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DPR Korea: UN expert warns of dwindling aid while food crisis remains critical

20 October 2011 – Although the food situation in the Democratic Republic of Korea (DPRK) is critical, international assistance is dwindling, a United Nations human rights expert warned today.

“The current rations provided by the Government can meet well less than half the daily calorific needs for the 68 per cent of the 16 million population receiving public food rations,” UN Special Rapporteur on the situation of human rights in the DPRK Marzuki Darusman told a news conference in New York.

“While I appeal to the international community to provide humanitarian assistance including medical supplies, I recommended that the State also pay increased attention to providing adequate nutrition and health care to women and children suffering from chronic malnutrition,” he said citing structural problems in the food production system and total State control of the food production and the supply system, which has contributed to the crisis.

He noted that UN agencies have faced numerous obstacles in monitoring that aid reaches its intended recipients, and he called on the Government to provide more monitoring access, stressing the importance of expanding humanitarian space.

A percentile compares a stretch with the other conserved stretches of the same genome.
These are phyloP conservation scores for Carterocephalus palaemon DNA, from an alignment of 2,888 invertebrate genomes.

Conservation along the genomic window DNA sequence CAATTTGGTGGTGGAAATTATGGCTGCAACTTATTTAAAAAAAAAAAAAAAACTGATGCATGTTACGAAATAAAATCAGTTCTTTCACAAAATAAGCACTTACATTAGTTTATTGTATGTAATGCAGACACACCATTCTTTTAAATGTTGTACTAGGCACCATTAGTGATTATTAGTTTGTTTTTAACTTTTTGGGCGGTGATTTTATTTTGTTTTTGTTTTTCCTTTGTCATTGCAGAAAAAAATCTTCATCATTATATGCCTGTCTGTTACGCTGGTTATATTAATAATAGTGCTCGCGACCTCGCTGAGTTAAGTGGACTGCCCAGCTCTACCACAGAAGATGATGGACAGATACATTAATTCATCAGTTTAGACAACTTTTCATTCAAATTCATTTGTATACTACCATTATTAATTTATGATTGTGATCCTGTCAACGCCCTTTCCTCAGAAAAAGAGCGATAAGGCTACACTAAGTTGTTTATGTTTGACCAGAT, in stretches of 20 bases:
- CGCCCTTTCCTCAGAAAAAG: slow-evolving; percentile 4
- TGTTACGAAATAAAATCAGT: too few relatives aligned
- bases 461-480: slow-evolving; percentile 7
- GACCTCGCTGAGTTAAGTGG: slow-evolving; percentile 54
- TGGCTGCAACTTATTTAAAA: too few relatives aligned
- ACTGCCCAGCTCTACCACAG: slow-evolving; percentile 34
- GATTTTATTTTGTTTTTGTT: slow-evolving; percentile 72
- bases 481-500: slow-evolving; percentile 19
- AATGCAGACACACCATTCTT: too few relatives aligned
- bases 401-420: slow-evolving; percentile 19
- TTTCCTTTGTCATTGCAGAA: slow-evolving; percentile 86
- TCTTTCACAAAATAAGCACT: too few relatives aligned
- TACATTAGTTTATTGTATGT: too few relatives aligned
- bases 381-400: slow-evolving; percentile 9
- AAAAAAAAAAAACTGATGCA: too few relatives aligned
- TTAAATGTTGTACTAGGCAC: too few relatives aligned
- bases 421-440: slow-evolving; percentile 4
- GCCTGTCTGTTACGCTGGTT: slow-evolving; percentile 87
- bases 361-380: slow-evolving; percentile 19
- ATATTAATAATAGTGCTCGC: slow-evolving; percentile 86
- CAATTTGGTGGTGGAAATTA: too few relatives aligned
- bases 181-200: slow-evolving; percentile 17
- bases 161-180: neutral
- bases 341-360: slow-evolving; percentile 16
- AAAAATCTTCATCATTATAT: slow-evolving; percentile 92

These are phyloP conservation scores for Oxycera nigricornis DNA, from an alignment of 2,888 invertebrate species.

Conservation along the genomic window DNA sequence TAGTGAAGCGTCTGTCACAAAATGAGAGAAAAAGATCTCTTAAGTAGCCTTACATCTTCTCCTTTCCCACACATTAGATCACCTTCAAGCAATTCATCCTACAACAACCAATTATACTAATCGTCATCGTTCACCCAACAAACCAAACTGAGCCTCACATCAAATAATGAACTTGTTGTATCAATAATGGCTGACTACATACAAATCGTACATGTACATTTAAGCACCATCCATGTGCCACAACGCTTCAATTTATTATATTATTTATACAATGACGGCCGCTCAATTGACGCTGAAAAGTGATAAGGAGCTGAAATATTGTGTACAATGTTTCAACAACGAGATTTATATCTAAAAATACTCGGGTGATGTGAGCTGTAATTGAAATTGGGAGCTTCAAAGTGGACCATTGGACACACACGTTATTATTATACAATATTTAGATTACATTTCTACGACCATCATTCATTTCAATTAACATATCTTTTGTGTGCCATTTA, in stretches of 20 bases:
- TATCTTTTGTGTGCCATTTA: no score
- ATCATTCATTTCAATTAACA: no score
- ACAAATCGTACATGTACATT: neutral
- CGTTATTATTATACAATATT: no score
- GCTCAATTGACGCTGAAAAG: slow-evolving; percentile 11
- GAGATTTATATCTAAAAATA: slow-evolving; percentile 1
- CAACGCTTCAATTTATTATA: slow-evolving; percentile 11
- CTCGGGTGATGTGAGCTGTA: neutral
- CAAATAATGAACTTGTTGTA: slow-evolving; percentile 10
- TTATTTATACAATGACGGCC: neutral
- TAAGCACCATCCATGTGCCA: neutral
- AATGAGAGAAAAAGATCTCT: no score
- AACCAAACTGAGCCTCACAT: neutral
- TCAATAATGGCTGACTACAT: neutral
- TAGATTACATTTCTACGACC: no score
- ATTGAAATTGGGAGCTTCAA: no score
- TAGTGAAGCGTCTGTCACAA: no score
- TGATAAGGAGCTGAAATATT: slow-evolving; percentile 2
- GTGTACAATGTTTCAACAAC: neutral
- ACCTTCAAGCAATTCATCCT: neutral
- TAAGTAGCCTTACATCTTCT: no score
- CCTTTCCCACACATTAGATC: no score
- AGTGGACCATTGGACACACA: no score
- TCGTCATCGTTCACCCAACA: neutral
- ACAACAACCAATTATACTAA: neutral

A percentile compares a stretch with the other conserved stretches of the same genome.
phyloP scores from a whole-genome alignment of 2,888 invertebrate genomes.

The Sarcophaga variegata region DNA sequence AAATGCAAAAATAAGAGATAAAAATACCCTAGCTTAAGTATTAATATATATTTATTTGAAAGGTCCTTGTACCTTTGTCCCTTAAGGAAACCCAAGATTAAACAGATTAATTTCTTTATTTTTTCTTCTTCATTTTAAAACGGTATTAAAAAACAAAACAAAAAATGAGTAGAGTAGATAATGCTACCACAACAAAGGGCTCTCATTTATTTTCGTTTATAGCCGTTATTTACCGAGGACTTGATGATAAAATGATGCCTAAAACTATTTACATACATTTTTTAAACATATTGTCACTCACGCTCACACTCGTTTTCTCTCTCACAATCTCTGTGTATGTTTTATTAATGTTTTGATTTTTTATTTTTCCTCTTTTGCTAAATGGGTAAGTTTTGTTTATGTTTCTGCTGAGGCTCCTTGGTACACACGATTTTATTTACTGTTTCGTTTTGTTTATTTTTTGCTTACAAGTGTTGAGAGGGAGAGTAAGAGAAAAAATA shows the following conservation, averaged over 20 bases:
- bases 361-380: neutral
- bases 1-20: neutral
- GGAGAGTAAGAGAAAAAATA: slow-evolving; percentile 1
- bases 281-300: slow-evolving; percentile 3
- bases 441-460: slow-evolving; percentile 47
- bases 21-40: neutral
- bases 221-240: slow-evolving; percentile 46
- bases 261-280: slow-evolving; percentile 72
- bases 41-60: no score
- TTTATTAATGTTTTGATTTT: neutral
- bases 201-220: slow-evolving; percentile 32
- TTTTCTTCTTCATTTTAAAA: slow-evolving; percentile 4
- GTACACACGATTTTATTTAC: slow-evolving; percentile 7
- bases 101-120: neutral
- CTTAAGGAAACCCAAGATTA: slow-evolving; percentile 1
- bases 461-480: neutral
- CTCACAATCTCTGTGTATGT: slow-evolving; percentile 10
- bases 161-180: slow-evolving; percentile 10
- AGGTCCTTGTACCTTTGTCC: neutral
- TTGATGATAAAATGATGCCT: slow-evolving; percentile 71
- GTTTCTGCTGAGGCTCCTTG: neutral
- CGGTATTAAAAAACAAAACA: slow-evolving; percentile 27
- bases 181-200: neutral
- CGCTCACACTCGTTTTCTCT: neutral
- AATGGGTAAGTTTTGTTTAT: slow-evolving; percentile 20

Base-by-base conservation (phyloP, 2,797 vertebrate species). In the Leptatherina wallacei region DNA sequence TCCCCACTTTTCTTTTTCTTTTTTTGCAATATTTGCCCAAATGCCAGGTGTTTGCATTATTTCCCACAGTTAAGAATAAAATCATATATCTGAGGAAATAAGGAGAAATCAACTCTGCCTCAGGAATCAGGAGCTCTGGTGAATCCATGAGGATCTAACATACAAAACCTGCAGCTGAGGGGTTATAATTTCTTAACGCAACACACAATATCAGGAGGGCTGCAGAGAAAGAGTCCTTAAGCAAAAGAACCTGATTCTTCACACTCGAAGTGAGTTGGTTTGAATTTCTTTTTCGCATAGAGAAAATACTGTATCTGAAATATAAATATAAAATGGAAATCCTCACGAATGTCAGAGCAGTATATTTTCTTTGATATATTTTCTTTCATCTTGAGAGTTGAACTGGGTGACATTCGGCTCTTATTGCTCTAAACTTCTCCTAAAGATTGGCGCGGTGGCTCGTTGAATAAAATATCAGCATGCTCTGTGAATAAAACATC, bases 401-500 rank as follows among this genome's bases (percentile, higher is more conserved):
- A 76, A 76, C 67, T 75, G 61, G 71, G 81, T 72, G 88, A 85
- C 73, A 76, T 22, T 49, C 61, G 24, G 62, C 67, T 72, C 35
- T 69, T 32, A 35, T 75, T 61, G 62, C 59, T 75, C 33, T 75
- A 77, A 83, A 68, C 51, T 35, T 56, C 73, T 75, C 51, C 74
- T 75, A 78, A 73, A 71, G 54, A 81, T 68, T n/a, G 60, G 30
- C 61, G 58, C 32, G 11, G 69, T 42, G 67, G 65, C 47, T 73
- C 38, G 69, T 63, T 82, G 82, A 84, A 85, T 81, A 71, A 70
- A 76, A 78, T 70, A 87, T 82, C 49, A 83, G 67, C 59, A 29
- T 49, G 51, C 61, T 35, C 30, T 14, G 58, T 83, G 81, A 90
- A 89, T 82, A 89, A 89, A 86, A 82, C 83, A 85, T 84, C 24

Mr. Darusman, who yesterday briefed the General Assembly’s third committee on his latest report on the DPRK, painted a grim picture of the lack of adequate infrastructure to support the country’s potential health-care needs.

“Virtually devoid of any new investment since the early 1990s, the ability of the DPRK to deal with potential large-scale health problems is severely compromised,” he said. “Lack of adequate water and sanitation facilities, shortages of electricity and lack of minimum physical facilities make it difficult to uphold proper hospital infection controls, and serious shortages in medical in essential medicines, basic medical equipment supplies persist.”

He also voiced concerns at the situation of asylum-seekers who slip across the border into China and are then preyed upon by human traffickers, with women and children particularly vulnerable.

Mr. Darusman voiced further concerns that the Government continued to impose severe restrictions on freedom of expression and assembly. “I call upon the Government to ease such restrictions,” he said.

Satellite pictures indicate a significant increase in camps for political prisoners since 2001, with a network that is estimated to hold up to 250,000 people, and he called on the Government to begin releasing them.

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